All of the men of Germany’s right-wing terrorism believed in the stab in the back ideology – the myth that a civilian government and a secret cabal of Jews had prevented Germany’s army from winning the war. Their ideology found expression in the right-wing rhetoric that included une idée fixe of fighting against “the system” meaning the political system of democracy. The idea of “the system” as a synonym for democracy had set up a radical right rhetoric that is still around today. The ideology of right-wing terrorism also includes the doctrine that the introduction of democracy weakened Germany when faced with the Allies and forced the old Kaiser and his cabinet to accept the terms of an unconditional and shameful surrender.
Armed with such right-wing fantasies, Kapp and the free crops marched on Berlin in 1920. But their putsch against the democratic Weimar Republic failed when twelve million workers went on strike, halting traffic in the capital. Kapp and his right-wing extremists who had occupied Germany’s Reichhauptstadt were without water, heating and electricity. The coup d’état imploded.
Yet, for the first time Germans saw a new symbol: the swastika. There are three possible explanations for the use of the Hackenkreuz. Firstly, some free corps solders thought of it as the monogram of Heinrich Ehrhardt; a second group believed it to be some kind of Balitic insignia; while a third group sensed the Nazism behind it. We know that it is derived from the Hindu “卐” symbolising surya, the sun implying prosperity and good luck. No matter its origins, Today it is the sign of ultimate evil.
The “卐” might have been taken up by these racist free corps as a symbol of an Aryan identity and of nationalist pride. Their obsession with an Aryan descent of the German people is likely to be the main reasons why Hitler’s National Socialist Party used the swastika or Hakenkreuz. With their swastika painted onto their uniforms, the retreating free corps left twelve dead victims behind at the end of Kapp’s failed coup.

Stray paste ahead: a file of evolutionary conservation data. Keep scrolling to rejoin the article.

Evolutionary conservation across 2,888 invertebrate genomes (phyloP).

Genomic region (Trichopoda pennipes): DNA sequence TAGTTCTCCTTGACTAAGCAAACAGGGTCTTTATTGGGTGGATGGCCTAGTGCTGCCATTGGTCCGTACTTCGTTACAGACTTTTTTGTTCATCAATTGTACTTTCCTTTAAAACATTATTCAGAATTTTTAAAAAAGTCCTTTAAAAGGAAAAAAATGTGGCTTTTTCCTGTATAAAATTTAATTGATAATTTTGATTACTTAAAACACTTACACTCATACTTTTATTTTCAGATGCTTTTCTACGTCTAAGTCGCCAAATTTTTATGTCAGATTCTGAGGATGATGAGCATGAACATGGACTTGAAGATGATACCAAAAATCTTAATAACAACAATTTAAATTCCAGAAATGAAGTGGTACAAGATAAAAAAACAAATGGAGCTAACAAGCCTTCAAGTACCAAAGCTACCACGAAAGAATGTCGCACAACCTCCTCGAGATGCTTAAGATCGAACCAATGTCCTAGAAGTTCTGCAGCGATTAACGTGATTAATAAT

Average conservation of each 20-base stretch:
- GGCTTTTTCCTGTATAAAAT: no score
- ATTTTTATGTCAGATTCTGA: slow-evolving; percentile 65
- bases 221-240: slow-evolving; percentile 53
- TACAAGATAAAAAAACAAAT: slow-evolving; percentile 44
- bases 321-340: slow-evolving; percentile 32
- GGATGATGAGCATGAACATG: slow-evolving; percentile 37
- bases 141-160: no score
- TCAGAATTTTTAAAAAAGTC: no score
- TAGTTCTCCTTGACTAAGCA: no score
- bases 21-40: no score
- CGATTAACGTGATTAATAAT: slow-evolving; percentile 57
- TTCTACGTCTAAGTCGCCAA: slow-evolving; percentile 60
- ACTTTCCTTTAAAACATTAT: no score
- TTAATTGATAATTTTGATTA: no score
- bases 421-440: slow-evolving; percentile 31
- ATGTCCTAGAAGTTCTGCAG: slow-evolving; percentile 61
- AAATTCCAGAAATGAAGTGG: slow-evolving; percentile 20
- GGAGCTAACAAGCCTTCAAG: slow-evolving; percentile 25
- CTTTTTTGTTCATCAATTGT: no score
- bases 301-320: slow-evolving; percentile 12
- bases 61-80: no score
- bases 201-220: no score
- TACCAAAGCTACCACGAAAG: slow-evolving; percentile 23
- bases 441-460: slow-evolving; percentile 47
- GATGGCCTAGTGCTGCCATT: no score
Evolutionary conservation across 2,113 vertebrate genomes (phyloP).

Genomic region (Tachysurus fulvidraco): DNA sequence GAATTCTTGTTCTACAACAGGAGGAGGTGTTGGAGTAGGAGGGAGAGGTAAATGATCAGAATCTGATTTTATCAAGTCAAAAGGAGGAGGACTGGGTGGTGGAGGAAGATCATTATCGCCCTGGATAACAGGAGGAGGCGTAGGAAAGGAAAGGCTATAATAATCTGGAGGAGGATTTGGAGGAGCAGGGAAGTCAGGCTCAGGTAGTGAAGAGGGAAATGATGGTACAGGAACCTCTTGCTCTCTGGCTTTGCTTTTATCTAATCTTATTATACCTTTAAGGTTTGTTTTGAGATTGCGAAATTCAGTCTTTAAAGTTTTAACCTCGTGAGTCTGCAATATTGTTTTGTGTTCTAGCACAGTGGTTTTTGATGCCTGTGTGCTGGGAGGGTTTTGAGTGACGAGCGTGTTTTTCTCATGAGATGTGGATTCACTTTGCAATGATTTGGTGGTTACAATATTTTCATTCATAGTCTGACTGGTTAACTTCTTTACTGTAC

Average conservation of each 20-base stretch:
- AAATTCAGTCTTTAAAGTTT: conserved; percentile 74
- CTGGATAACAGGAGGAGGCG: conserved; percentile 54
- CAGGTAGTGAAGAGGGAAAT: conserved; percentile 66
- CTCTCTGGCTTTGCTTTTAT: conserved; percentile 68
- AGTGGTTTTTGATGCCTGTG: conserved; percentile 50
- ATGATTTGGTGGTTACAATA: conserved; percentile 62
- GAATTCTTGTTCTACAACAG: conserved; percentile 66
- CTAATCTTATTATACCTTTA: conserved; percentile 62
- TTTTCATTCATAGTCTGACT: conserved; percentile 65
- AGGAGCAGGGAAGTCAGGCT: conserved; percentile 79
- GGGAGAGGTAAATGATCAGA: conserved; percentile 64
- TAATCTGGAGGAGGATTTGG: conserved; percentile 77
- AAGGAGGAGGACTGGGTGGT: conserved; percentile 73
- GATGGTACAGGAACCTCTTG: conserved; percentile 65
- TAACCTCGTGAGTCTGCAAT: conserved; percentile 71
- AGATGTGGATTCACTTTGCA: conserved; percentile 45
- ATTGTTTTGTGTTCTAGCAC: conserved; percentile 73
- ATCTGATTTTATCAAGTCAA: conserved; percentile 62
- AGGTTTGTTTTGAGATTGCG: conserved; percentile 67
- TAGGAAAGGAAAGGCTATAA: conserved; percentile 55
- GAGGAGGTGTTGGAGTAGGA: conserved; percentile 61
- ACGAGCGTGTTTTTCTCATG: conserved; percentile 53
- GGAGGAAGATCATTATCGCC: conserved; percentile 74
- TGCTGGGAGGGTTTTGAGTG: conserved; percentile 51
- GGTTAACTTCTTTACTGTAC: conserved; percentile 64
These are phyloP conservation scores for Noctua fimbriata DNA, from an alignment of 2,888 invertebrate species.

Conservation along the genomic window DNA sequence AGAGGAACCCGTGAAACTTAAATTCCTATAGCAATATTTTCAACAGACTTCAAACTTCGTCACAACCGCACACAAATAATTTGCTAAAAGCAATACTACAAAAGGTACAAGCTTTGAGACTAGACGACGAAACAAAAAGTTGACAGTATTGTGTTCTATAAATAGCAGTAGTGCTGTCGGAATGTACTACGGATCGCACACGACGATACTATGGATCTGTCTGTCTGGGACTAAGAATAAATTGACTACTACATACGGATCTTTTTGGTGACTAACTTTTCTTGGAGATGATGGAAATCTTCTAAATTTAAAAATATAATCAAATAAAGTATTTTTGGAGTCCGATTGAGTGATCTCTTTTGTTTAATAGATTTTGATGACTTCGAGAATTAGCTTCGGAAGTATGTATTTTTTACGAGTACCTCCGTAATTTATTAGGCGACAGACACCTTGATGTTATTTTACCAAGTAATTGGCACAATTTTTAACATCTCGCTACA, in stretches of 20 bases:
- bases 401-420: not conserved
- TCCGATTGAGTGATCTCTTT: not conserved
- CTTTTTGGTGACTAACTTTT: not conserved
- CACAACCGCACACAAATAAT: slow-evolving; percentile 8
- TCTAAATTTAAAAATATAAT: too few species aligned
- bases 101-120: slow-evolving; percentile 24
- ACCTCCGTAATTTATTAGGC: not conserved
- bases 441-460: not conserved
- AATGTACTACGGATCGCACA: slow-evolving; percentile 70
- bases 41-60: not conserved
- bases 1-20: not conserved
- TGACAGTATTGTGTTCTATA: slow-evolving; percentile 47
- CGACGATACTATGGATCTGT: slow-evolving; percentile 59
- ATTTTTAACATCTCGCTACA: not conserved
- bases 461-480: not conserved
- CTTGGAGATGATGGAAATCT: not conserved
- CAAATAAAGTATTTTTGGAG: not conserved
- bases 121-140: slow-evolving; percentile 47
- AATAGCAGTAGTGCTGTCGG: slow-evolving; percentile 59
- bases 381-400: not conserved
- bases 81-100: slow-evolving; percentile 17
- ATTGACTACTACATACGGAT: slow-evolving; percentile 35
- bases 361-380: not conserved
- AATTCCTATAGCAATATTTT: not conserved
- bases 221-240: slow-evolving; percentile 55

Beyond the aforementioned free corps, e.g., the Ehrhardt Brigade, there were many more such as, for example, the Wehrverband Stahlhelm and the deeply antisemitic Deutschvölkische Schutz- und Trutzbund with its hundred thousand members. They hated Jews, the left and democrats. Together with brigade Ehrhardt, their fight was directed against parliamentary democracy, social-democracy and the Jews. In this fight, one of their foremost methods used became the medieval “Feme-killing” – a kind of vigilante revenge killing designed to keep members of a secret organisation from talking to outsiders.
By the summer of 1922, the free corps, death squads and right-wing terrorists started to compile death lists of those to be murdered. Most lists included representatives of the democratic republican elite. Overall, however, and up until the post-WWI years all of this was new to Germany. Before WWI, Germany had not been a country of political assassinations. It had about one political killing every century. By contrast, more than a hundred people died in the first six months after the founding of the Weimar Republic. By the summer of 1922, more than 370 people had fallen victim to politically motivated attacks.
Even more astonishing are the facts collected by Berlin crime expert Berhard Weiß, a police officer at Department I A: Political Police. Writing in 1920, Weiß noted a striking circumstance in post-1918 Germany. The peculiar fact that the majority of the politically murdered did not belong to the circle of the old rulers, as was the case with all previous revolutions. The murdered were for the most part supporters of the new state power. Not a single representative of the monarchy, which had led the country in war and defeat, was among the killed.